Me, teaching General Science class in Barbados, in Peace Corps, ca. 1971.
I often had my beefs with the Peace Corps while serving 4 years (1971-1975), e.g. that volunteers of the opposite sex could not live together. But never ever have I accused the organization of "cutting and running", even after I remained in my designated host country (Barbados) long after service. So you can imagine my disbelief when I spotted 'the headline:
The Peace Corps Cuts and Runs - WSJ
In the Wall Street Journal (Jan. 23, p. A15), by Michael Meyer. According to Meyer:
"Amid fanfare at the White House, the U.S. and China signed an agreement pausing the trade war. The next day, the U.S. quietly terminated its Peace Corps program in China. The news didn’t merit a presidential tweet, or even a Peace Corps press release. An explanation is in order, because the program is one of the greatest diplomatic success stories in the history of both the Peace Corps and U.S.-China relations."
Actually, if Meyer - who "taught teenagers in southwest China about the Bible and the stock market" (a weird combo) - knew anything about the organization's perennial mission he'd know why. That is, the Peace Corps, since the 'year dot' (when it was formed in 1963), has had the policy (especially in the realm of teaching) that Volunteers vacated their positions when capable local teachers became available. In the Caribbean, where all teaching volunteers have now left, it was understood the Corps as a whole would pull out when enough of the island states had their own staffs fully implemented. This was not "cutting and running" as Meyer claims, but a rational decision to assign precious volunteer resources to other areas where most needed.
Meyer subsequently takes issue with FLA Sen. Rick Scott who introduced the "Peace Corps Mission Accountability Act" which "would terminate operations in China and other 'hostile' countries" Then noting Scott's reaction to the withdrawal, i.e.:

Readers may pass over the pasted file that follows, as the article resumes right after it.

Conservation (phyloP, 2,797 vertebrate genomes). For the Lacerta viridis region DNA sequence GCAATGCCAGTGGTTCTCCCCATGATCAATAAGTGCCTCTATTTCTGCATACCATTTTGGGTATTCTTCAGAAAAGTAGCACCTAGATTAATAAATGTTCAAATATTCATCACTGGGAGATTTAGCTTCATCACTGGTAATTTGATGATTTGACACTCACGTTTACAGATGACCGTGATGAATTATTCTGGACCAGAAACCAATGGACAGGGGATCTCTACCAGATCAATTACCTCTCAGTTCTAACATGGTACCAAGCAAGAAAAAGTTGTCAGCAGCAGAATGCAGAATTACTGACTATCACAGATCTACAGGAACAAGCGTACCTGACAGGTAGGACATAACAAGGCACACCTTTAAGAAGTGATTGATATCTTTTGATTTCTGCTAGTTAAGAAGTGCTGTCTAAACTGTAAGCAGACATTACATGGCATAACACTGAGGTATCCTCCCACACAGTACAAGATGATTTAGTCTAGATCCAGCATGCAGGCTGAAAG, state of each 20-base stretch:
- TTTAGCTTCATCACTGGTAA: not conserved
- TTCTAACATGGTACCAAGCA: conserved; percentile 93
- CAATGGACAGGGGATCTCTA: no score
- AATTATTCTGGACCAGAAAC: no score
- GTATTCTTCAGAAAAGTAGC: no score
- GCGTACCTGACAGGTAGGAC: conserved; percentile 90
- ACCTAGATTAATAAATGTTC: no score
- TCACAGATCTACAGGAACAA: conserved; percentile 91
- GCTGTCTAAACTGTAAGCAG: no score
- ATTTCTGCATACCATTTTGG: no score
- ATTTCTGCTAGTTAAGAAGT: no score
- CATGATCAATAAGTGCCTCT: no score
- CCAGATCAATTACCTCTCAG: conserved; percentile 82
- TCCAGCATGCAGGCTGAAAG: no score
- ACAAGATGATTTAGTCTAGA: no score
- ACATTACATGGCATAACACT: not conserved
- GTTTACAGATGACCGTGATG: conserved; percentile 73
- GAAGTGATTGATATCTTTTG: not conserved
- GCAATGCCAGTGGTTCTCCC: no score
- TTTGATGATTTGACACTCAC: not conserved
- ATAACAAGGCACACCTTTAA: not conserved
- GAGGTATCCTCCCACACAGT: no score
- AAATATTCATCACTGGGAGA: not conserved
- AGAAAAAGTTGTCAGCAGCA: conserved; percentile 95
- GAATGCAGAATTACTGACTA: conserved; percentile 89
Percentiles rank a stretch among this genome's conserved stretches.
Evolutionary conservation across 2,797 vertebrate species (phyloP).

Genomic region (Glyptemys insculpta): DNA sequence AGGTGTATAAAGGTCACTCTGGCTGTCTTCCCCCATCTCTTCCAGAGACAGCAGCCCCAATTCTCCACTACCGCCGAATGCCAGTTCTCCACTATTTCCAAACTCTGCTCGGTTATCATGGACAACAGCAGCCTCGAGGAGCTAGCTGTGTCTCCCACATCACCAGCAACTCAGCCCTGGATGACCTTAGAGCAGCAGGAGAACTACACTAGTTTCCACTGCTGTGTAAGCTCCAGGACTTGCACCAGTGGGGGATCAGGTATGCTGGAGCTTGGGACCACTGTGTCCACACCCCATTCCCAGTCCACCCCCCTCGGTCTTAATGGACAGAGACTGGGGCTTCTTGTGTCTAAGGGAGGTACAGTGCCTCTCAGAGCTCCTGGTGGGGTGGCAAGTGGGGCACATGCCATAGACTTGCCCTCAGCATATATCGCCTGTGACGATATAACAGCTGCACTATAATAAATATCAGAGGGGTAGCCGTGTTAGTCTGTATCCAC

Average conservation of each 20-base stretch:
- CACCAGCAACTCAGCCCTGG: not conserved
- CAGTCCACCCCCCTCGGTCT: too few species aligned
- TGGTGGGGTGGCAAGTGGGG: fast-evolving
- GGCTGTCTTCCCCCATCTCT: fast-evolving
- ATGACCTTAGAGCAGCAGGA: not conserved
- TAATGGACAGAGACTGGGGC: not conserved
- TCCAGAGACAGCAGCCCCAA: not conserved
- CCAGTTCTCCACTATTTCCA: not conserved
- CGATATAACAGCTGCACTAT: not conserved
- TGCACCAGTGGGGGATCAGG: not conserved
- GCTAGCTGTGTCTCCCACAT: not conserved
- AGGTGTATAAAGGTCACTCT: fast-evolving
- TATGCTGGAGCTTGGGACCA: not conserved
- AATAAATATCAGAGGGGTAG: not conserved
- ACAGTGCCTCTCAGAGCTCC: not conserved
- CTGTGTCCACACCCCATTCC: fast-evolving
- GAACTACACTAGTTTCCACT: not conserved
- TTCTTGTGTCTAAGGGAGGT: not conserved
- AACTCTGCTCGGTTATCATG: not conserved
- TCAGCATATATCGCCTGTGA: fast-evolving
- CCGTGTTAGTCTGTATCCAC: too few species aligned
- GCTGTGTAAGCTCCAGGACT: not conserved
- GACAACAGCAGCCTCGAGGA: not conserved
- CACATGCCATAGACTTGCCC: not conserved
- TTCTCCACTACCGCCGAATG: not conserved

"I'm glad the Peace Corps has finally come to its senses and sees Communist China for what it is: the second largest economy in the world and an adversary of the United States."
But leaving out Scott's nationalist rhetoric the only aspect that impacts on this discussion is the fact of China's emergence as the "second largest economy in the world". Hence, analogous to the case of the developed Caribbean nations (e.g. Barbados) the Peace Corps is simply no longer needed when there are millions of capable host country candidates to take up positions, in elementary school teaching, secondary schools, colleges or wherever. So why all the crying or whining?
I suspect Meyer is simply chafing because he and his fellow Bible thumpers can no longer pump the population with their U.S. capitalist propaganda or biblical fictions, fantasies. Indeed, it was one of the first warnings we received (along with no drugs (pot), no pregnancies) when we arrived in our host countries, that we absolutely could not discuss politics or religion. Either might get you pulled up for censure before the then Eastern Caribbean local PC Director, Dr. Marise Hadden.
Meyer writes near the end (ibid.):
"The Peace Corps isn't a perfect organization, and it shouldn't be shielded from criticism or change. But neither should the Peace Corps turn tail from China because two senators don't understand the mission there."
And what might that "mission" be, Mr. Meyer? Brainwashing the Chinese students with Christian fairy tales? Or capitalist propaganda? Whether you like it or not the pullout had nothing to do with Sens. Scott or Rubio but a long standing Peace Corps policy that when the locals attained a sufficient level of development - where it mattered - it would no longer be needed and would cease operations. This would be a 'no brainer' especially for a nation that had become the world's 2nd largest economy.
The time now is for Meyer - and his biblical cohort of capitalist proselytizers - to suck it up and move on.